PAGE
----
• Driving fees: city and airport fees; freeway, highway, and bridge tolls; business taxes and licenses 
  • Roadside assistance plans
  • Office supplies

Remember, Everlance doesn’t offer tax advice. Please refer to your tax professional or service for more information about your specific deductions. 

 

Do you owe quarterly taxes?

Since you’re an independent contractor, you might be responsible for estimated quarterly taxes—especially if Lyft is your sole source of income. 

Make sure to pay estimated taxes on time. Each quarter, you're expected to pay taxes for that quarter's payment period. Here are the due dates for 2021:

1st Quarter:

  • Payment period: January 1 – March 31
  • Tax payment is due April 15, 2021

2nd Quarter:

  • Payment period: April 1 – May 31
  • Tax payment is due June 15, 2021

3rd Quarter:

  • Payment period: June 1 – August 31
  • Tax payment is due September 15, 2021

4th Quarter:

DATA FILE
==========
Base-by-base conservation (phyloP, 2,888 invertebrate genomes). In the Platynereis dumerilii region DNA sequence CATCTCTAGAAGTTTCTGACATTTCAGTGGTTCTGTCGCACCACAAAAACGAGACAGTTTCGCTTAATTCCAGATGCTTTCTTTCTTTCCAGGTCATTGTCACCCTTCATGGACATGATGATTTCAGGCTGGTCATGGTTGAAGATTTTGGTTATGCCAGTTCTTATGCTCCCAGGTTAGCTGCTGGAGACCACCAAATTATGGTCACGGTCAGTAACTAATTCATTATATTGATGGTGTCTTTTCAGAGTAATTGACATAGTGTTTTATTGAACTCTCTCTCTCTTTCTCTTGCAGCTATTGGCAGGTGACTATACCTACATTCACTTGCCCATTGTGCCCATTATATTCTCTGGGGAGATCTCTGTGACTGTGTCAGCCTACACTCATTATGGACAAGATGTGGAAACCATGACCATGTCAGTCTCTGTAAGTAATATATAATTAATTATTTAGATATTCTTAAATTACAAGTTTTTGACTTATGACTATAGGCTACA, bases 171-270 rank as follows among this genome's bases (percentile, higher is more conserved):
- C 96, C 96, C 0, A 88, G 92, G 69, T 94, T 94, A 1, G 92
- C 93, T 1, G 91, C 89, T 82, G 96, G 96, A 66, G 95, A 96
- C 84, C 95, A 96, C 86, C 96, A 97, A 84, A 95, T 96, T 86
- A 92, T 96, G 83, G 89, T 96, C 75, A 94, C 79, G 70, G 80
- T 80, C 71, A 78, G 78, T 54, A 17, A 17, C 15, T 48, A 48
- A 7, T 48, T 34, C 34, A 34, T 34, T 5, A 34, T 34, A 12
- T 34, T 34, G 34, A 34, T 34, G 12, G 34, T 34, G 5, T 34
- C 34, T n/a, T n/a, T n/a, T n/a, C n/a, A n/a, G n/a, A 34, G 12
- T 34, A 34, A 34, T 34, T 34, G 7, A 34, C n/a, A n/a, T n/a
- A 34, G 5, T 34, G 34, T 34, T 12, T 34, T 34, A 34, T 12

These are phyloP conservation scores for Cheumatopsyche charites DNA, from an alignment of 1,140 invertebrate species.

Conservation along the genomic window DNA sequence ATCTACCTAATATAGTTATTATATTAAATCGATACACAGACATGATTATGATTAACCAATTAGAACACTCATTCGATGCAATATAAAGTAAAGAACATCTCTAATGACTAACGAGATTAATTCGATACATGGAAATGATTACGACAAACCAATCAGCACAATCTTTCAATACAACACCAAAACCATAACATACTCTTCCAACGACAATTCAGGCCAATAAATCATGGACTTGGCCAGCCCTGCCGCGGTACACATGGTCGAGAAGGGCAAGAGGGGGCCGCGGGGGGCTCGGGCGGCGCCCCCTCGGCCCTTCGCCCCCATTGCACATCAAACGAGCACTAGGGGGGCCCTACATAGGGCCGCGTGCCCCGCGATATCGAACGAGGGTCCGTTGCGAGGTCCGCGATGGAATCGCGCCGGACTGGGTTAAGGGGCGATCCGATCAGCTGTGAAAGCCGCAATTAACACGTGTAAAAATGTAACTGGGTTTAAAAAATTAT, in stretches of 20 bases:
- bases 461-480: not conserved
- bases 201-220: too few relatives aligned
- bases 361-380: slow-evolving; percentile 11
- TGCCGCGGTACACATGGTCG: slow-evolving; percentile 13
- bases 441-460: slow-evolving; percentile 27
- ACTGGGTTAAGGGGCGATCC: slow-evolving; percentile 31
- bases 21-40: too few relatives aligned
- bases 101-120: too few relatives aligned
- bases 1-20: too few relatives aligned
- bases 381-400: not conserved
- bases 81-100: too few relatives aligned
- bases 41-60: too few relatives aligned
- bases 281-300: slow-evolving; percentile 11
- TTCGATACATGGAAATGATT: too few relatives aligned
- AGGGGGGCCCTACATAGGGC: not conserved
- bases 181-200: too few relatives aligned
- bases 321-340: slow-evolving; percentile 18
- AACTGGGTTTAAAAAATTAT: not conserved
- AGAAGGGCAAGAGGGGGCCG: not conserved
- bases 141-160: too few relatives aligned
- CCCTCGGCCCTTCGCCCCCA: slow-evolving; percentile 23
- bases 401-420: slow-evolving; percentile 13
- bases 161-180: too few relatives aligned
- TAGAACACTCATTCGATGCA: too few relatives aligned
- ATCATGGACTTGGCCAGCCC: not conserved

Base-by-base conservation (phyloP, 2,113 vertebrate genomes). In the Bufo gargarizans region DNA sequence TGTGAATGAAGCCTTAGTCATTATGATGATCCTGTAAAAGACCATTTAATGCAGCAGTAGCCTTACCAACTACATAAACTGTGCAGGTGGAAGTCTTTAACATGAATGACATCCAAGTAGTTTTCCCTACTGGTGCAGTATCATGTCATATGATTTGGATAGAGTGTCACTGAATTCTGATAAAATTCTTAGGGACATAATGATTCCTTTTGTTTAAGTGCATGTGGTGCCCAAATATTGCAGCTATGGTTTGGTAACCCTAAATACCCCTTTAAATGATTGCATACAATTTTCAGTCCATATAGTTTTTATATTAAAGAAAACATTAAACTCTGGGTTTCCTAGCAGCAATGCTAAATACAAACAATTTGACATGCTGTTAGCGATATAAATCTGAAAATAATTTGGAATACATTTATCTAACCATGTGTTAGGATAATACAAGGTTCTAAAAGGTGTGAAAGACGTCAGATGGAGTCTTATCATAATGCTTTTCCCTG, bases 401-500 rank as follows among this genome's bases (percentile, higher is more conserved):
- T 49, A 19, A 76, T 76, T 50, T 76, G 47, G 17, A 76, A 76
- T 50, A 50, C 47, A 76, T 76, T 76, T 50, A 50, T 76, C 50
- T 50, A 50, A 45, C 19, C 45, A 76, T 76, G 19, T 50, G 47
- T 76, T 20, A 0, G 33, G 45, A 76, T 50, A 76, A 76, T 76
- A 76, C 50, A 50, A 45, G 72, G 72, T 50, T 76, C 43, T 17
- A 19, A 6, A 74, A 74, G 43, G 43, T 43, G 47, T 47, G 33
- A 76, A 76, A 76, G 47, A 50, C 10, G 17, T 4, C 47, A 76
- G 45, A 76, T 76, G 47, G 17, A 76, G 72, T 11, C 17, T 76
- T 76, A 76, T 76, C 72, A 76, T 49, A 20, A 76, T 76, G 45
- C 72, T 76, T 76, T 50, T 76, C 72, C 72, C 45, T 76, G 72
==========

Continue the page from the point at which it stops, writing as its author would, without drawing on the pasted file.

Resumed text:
• Payment period: September 1 – December 31
  • Tax payment is due January 15, 2022

For more information, visit our Quarterly Taxes Guide.

What about tips?

Your tips are part of your gross earnings total and are taxable income. Talk to your tax professional or service for more specific answers regarding your specific tax situation.


That’s all there is to it! That’s how you can easily prepare for your next tax filing. 

If you found this guide helpful, share it with your fellow Lyft drivers! Our goal is to make Lyft driver tax prep easy and straightforward.

We hope that you found this guide useful! Happy filing!


Resources to check out:

Gig Economy Tax Center

https://www.irs.gov/businesses/gig-economy-tax-center 

Tax Professional or Service

We recommend that you seek guidance from a qualified tax professional or service like Block Advisors or contact an independent tax professional for information about your specific tax situation.  If you’d like to learn more, the IRS website has information about the 1099-K, 1099-NEC, and 1099-MISC.